In Saturday’s (5/4) News & Observer (Charlotte, North Carolina), David Menconi writes, “Several years after Shannon O’Connor started taking violin lessons, her teacher sat her down to talk about long-term goals. O’Connor was not yet 10 years old, growing up in Montana. But her ability was already apparent to her teacher. ‘She told me, “You’re great, you’re wonderful, you could do this,” ’ O’Connor recalled. “‘Or you could cure cancer.” I wanted to go the cure-cancer route.’ So O’Connor went in the direction of medicine as she progressed through school, and she’s now a graduate student in biomedical engineering at Duke University. … But then O’Connor found the Duke Medicine Orchestra, a group predicated on striking a balance between music and high-pressure medicine. O’Connor was among the first to join when the orchestra started in 2010, rising to first violinist and concertmaster. … Duke Medicine Orchestra formed under the auspices of the university’s Health Arts Network and Multicultural Resource Center. Modeled after the University of Michigan’s Life Sciences Orchestra and the Longwood Symphony Orchestra in Boston, it’s open to anyone connected to the Duke health system (which includes the medical school, nursing school and Global Health Institute as well as the hospital). The group started with about 30 members, a number that has grown to more than 80 from several dozen departments across Duke’s health system.”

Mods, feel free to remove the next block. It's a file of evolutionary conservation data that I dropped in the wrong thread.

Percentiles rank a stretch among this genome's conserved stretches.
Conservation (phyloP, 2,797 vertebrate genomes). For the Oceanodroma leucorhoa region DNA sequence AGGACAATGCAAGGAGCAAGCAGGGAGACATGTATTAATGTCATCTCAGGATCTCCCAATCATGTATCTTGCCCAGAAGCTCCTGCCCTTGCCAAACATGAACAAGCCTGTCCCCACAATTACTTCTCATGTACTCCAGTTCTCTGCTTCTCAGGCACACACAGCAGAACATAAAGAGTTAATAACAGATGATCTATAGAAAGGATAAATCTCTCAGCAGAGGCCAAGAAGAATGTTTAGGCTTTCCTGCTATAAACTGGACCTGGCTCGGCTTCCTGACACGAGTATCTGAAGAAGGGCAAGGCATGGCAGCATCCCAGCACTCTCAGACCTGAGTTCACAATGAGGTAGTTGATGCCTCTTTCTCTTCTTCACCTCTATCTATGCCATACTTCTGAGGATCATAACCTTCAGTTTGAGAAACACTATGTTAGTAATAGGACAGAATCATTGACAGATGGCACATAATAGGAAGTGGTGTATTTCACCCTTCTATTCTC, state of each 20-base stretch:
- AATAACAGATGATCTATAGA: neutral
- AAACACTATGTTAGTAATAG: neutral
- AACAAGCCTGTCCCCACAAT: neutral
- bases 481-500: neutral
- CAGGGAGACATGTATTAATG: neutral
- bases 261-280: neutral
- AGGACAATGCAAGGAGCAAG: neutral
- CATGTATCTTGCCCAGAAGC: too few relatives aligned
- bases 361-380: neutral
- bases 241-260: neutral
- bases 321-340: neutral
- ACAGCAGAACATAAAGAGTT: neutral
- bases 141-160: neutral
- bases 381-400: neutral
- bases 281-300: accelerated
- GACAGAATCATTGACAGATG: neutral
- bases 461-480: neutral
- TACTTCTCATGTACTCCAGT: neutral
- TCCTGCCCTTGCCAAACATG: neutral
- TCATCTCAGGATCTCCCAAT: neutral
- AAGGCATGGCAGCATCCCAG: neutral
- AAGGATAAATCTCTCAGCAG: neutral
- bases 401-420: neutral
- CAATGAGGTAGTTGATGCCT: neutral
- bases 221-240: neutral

Posted May 6, 2013